Updating the disaster preparedness plan may not be the first order of business that comes to mind when contemplating an affiliation with another organization. But it’s an issue Sioux Falls, SD-based Sanford Health had to confront when Hurricane Dorian recently threatened Evangelical Lutheran Good Samaritan Society communities in Florida.

Sanford Health and Good Sam announced the completion of their affiliation in January. Good Sam also is based in Sioux Falls, SD, but has senior living and skilled nursing locations in Daytona Beach, DeLand and Kissimmee, FL, as well as locations in 22 other states. So it had confronted hurricanes before. For instance, two years ago, according to Sanford Health, Hurricane Irma also hit Category 5 status and warranted evacuations in the state.

Sanford locations, by contrast, are regional.

“We have a large breadth of expertise and plans, but hurricanes was not one of them,” Sanford Health Director of Public Safety Greg Santa Maria told the media. Planning to deal with this type of weather was a new experience for the organization.

Good Sam President Randy Bury, formerly Sanford’s chief administration officer, said the organizations used Good Sam’s plans and experience with Hurricane Irma “and then added some Sanford resources and expertise to it. It made this a real proactive approach.”

Aug. 29, Sanford set up emergency response equipment that focused on big-picture logistics at Good Sam’s headquarters, and the next day, an on-site command center was set up in Florida to focus on local needs. A Sanford corporate jet flew IT and medical equipment to Florida, where approximately 200 Sanford and Good Sam personnel were members of the response team, according to the media report.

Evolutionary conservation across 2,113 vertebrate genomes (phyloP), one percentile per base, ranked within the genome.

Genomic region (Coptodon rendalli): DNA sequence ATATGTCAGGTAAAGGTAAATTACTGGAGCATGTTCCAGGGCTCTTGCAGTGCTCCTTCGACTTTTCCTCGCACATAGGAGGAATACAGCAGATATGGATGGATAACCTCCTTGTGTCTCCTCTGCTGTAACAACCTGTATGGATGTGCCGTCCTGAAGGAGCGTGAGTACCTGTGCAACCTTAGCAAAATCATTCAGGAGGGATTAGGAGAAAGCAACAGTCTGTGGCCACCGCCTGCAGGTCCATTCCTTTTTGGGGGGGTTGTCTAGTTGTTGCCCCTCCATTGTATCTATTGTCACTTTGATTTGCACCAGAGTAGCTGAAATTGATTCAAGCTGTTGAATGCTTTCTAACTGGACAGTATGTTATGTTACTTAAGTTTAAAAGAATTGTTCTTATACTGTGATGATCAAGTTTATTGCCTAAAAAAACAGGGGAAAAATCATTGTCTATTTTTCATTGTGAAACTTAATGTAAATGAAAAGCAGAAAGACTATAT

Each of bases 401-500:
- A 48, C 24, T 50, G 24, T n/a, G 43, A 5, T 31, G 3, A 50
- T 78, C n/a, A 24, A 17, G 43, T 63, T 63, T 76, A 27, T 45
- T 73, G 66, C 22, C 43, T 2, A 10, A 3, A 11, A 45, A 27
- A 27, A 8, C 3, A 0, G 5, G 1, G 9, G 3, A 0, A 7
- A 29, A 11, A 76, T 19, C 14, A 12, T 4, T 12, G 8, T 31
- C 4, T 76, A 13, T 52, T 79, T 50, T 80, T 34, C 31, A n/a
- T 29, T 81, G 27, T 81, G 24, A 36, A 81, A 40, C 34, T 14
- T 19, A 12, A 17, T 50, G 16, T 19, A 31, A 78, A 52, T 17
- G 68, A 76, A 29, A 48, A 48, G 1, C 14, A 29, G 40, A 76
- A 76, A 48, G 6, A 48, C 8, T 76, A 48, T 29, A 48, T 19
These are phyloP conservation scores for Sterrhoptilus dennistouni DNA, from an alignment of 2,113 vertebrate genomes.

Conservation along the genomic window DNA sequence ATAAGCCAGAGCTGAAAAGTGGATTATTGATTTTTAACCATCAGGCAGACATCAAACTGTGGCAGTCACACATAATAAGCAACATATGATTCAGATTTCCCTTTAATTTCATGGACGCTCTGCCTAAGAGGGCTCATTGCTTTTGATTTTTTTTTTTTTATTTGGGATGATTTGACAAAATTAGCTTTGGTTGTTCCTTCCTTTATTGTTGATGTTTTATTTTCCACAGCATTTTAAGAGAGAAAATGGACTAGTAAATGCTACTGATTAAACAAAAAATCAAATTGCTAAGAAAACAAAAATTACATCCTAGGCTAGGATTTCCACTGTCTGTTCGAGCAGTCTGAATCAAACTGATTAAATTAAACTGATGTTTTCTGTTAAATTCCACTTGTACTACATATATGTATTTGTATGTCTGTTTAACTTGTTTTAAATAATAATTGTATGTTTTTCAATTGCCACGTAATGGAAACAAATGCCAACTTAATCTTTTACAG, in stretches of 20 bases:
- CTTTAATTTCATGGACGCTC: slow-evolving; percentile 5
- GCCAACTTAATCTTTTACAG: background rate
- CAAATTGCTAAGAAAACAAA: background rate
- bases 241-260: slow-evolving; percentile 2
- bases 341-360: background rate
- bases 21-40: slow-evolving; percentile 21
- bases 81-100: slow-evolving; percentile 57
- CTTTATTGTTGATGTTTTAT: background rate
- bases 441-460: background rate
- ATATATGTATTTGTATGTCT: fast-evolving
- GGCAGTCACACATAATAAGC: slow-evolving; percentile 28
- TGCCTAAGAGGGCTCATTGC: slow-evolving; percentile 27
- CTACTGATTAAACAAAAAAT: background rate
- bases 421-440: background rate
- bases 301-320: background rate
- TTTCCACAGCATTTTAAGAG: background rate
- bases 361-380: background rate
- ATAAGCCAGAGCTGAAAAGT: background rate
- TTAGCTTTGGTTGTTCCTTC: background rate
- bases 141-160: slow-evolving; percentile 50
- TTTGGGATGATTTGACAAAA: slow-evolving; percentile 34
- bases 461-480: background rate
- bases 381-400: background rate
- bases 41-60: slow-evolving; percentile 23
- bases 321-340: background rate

“The significant support that Sanford Health brings to the Good Samaritan Society (beginning) in January is having a world-class emergency management organization,” Good Sam spokesman Aaron Woods told the media.

Good Sam posted updates and instructions for residents on its website and social media and held “town hall” meetings. By Thursday, residents of Good Samaritan Society – Kissimmee Village were returning to their homes after having been evacuated to Good Samaritan Society – Florida Lutheran in DeLand. Good Samaritan Society – Daytona residents also had been transported to DeLand. By Friday, Sanford Health said, all residents had returned home. A total of 237 residents had been moved.

“No facilities or campuses sustained damages due to hurricane Dorian,” Good Sam said in a Thursday post. “All facilities and campuses are operational. A tree limb fell on a cottage at our DeLand location, causing limited damage but no injuries.”

The hurricane moved north after leaving Florida.